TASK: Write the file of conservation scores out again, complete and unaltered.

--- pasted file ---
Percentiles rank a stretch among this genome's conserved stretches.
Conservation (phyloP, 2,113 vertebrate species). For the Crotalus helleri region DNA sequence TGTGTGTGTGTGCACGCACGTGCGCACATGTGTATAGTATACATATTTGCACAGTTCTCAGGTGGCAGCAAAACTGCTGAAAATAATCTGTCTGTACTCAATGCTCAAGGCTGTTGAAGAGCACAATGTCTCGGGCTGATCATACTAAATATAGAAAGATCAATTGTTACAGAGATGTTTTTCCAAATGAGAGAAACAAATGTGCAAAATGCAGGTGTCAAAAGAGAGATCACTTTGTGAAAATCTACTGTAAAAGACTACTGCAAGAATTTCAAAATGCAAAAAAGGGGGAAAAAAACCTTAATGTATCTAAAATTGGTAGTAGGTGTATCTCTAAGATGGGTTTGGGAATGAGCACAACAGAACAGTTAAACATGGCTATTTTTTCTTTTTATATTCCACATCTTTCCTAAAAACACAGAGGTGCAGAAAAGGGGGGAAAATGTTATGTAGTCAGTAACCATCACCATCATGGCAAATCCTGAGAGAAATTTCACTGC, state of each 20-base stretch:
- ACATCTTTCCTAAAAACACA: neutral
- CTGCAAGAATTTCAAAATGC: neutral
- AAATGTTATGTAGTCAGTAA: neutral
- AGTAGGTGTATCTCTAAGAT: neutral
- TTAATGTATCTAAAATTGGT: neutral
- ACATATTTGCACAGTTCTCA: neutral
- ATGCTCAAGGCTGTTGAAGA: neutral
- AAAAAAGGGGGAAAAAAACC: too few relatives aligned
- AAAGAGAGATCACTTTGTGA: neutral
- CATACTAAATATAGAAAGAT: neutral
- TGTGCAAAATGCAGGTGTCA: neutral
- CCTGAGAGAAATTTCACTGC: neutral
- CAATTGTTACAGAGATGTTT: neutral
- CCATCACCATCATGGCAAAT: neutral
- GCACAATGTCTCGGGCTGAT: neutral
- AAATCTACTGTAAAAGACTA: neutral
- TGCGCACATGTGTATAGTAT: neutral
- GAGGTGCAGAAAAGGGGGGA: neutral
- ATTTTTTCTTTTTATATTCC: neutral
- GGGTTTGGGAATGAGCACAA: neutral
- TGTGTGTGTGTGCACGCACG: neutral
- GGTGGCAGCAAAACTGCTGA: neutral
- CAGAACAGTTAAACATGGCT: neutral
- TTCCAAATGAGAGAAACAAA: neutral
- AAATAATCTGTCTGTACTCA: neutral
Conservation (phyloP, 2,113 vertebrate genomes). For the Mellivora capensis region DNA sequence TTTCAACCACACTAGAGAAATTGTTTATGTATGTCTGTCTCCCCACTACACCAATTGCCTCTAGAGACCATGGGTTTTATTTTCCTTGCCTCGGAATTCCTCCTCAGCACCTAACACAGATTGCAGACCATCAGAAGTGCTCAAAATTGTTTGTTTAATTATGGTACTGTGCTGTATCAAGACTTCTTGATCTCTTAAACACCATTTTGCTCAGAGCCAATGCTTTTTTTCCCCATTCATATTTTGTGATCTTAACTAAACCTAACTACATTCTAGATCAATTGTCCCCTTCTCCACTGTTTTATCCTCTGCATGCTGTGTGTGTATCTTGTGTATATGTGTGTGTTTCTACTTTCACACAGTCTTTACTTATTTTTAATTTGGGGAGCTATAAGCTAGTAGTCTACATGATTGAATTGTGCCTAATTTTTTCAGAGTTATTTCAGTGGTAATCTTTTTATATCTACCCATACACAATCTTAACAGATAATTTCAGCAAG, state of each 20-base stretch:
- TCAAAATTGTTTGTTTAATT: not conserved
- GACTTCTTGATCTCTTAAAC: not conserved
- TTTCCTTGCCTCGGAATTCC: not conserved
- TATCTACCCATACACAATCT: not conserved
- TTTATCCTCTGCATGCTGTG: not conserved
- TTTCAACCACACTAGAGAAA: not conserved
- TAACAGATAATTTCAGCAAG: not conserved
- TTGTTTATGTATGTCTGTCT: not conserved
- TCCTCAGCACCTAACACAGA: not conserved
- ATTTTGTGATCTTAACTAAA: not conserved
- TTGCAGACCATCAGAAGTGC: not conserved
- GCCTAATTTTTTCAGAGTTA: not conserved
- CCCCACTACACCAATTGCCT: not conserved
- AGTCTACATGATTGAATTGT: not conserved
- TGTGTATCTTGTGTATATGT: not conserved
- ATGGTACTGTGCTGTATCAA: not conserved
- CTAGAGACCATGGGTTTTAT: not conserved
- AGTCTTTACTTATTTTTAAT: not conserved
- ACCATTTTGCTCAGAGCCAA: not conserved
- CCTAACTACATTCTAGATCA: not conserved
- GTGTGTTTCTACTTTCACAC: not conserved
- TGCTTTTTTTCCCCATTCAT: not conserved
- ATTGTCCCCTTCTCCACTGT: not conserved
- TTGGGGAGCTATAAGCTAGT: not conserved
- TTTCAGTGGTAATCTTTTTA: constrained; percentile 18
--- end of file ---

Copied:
Percentiles rank a stretch among this genome's conserved stretches.
Conservation (phyloP, 2,113 vertebrate species). For the Crotalus helleri region DNA sequence TGTGTGTGTGTGCACGCACGTGCGCACATGTGTATAGTATACATATTTGCACAGTTCTCAGGTGGCAGCAAAACTGCTGAAAATAATCTGTCTGTACTCAATGCTCAAGGCTGTTGAAGAGCACAATGTCTCGGGCTGATCATACTAAATATAGAAAGATCAATTGTTACAGAGATGTTTTTCCAAATGAGAGAAACAAATGTGCAAAATGCAGGTGTCAAAAGAGAGATCACTTTGTGAAAATCTACTGTAAAAGACTACTGCAAGAATTTCAAAATGCAAAAAAGGGGGAAAAAAACCTTAATGTATCTAAAATTGGTAGTAGGTGTATCTCTAAGATGGGTTTGGGAATGAGCACAACAGAACAGTTAAACATGGCTATTTTTTCTTTTTATATTCCACATCTTTCCTAAAAACACAGAGGTGCAGAAAAGGGGGGAAAATGTTATGTAGTCAGTAACCATCACCATCATGGCAAATCCTGAGAGAAATTTCACTGC, state of each 20-base stretch:
- ACATCTTTCCTAAAAACACA: neutral
- CTGCAAGAATTTCAAAATGC: neutral
- AAATGTTATGTAGTCAGTAA: neutral
- AGTAGGTGTATCTCTAAGAT: neutral
- TTAATGTATCTAAAATTGGT: neutral
- ACATATTTGCACAGTTCTCA: neutral
- ATGCTCAAGGCTGTTGAAGA: neutral
- AAAAAAGGGGGAAAAAAACC: too few relatives aligned
- AAAGAGAGATCACTTTGTGA: neutral
- CATACTAAATATAGAAAGAT: neutral
- TGTGCAAAATGCAGGTGTCA: neutral
- CCTGAGAGAAATTTCACTGC: neutral
- CAATTGTTACAGAGATGTTT: neutral
- CCATCACCATCATGGCAAAT: neutral
- GCACAATGTCTCGGGCTGAT: neutral
- AAATCTACTGTAAAAGACTA: neutral
- TGCGCACATGTGTATAGTAT: neutral
- GAGGTGCAGAAAAGGGGGGA: neutral
- ATTTTTTCTTTTTATATTCC: neutral
- GGGTTTGGGAATGAGCACAA: neutral
- TGTGTGTGTGTGCACGCACG: neutral
- GGTGGCAGCAAAACTGCTGA: neutral
- CAGAACAGTTAAACATGGCT: neutral
- TTCCAAATGAGAGAAACAAA: neutral
- AAATAATCTGTCTGTACTCA: neutral
Conservation (phyloP, 2,113 vertebrate genomes). For the Mellivora capensis region DNA sequence TTTCAACCACACTAGAGAAATTGTTTATGTATGTCTGTCTCCCCACTACACCAATTGCCTCTAGAGACCATGGGTTTTATTTTCCTTGCCTCGGAATTCCTCCTCAGCACCTAACACAGATTGCAGACCATCAGAAGTGCTCAAAATTGTTTGTTTAATTATGGTACTGTGCTGTATCAAGACTTCTTGATCTCTTAAACACCATTTTGCTCAGAGCCAATGCTTTTTTTCCCCATTCATATTTTGTGATCTTAACTAAACCTAACTACATTCTAGATCAATTGTCCCCTTCTCCACTGTTTTATCCTCTGCATGCTGTGTGTGTATCTTGTGTATATGTGTGTGTTTCTACTTTCACACAGTCTTTACTTATTTTTAATTTGGGGAGCTATAAGCTAGTAGTCTACATGATTGAATTGTGCCTAATTTTTTCAGAGTTATTTCAGTGGTAATCTTTTTATATCTACCCATACACAATCTTAACAGATAATTTCAGCAAG, state of each 20-base stretch:
- TCAAAATTGTTTGTTTAATT: not conserved
- GACTTCTTGATCTCTTAAAC: not conserved
- TTTCCTTGCCTCGGAATTCC: not conserved
- TATCTACCCATACACAATCT: not conserved
- TTTATCCTCTGCATGCTGTG: not conserved
- TTTCAACCACACTAGAGAAA: not conserved
- TAACAGATAATTTCAGCAAG: not conserved
- TTGTTTATGTATGTCTGTCT: not conserved
- TCCTCAGCACCTAACACAGA: not conserved
- ATTTTGTGATCTTAACTAAA: not conserved
- TTGCAGACCATCAGAAGTGC: not conserved
- GCCTAATTTTTTCAGAGTTA: not conserved
- CCCCACTACACCAATTGCCT: not conserved
- AGTCTACATGATTGAATTGT: not conserved
- TGTGTATCTTGTGTATATGT: not conserved
- ATGGTACTGTGCTGTATCAA: not conserved
- CTAGAGACCATGGGTTTTAT: not conserved
- AGTCTTTACTTATTTTTAAT: not conserved
- ACCATTTTGCTCAGAGCCAA: not conserved
- CCTAACTACATTCTAGATCA: not conserved
- GTGTGTTTCTACTTTCACAC: not conserved
- TGCTTTTTTTCCCCATTCAT: not conserved
- ATTGTCCCCTTCTCCACTGT: not conserved
- TTGGGGAGCTATAAGCTAGT: not conserved
- TTTCAGTGGTAATCTTTTTA: constrained; percentile 18